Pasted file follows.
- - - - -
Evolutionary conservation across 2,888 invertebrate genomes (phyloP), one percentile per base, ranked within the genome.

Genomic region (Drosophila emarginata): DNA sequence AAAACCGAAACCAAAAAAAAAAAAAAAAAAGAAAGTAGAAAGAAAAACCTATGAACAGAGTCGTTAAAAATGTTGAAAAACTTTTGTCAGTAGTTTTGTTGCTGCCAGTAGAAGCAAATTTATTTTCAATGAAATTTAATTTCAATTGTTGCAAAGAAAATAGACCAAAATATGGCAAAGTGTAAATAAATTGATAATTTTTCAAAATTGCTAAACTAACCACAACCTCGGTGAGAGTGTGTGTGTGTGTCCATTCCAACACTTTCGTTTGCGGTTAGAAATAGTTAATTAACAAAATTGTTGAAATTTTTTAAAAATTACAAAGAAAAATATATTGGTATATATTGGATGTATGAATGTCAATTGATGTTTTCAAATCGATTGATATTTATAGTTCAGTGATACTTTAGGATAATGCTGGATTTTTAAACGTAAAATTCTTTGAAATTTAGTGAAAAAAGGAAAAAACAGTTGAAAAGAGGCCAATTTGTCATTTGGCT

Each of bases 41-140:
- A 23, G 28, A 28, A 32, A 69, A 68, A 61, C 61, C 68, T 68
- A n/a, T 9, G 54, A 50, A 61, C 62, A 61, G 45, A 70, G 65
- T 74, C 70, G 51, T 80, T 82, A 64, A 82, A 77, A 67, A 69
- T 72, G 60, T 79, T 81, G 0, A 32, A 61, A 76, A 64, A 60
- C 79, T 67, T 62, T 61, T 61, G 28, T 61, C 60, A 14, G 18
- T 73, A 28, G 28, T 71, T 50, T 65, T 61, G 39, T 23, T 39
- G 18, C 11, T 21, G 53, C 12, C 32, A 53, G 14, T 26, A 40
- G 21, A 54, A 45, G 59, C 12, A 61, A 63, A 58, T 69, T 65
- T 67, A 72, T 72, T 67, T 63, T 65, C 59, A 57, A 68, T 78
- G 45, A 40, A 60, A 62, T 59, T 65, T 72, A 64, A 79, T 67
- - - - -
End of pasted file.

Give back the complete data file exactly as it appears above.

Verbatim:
Evolutionary conservation across 2,888 invertebrate genomes (phyloP), one percentile per base, ranked within the genome.

Genomic region (Drosophila emarginata): DNA sequence AAAACCGAAACCAAAAAAAAAAAAAAAAAAGAAAGTAGAAAGAAAAACCTATGAACAGAGTCGTTAAAAATGTTGAAAAACTTTTGTCAGTAGTTTTGTTGCTGCCAGTAGAAGCAAATTTATTTTCAATGAAATTTAATTTCAATTGTTGCAAAGAAAATAGACCAAAATATGGCAAAGTGTAAATAAATTGATAATTTTTCAAAATTGCTAAACTAACCACAACCTCGGTGAGAGTGTGTGTGTGTGTCCATTCCAACACTTTCGTTTGCGGTTAGAAATAGTTAATTAACAAAATTGTTGAAATTTTTTAAAAATTACAAAGAAAAATATATTGGTATATATTGGATGTATGAATGTCAATTGATGTTTTCAAATCGATTGATATTTATAGTTCAGTGATACTTTAGGATAATGCTGGATTTTTAAACGTAAAATTCTTTGAAATTTAGTGAAAAAAGGAAAAAACAGTTGAAAAGAGGCCAATTTGTCATTTGGCT

Each of bases 41-140:
- A 23, G 28, A 28, A 32, A 69, A 68, A 61, C 61, C 68, T 68
- A n/a, T 9, G 54, A 50, A 61, C 62, A 61, G 45, A 70, G 65
- T 74, C 70, G 51, T 80, T 82, A 64, A 82, A 77, A 67, A 69
- T 72, G 60, T 79, T 81, G 0, A 32, A 61, A 76, A 64, A 60
- C 79, T 67, T 62, T 61, T 61, G 28, T 61, C 60, A 14, G 18
- T 73, A 28, G 28, T 71, T 50, T 65, T 61, G 39, T 23, T 39
- G 18, C 11, T 21, G 53, C 12, C 32, A 53, G 14, T 26, A 40
- G 21, A 54, A 45, G 59, C 12, A 61, A 63, A 58, T 69, T 65
- T 67, A 72, T 72, T 67, T 63, T 65, C 59, A 57, A 68, T 78
- G 45, A 40, A 60, A 62, T 59, T 65, T 72, A 64, A 79, T 67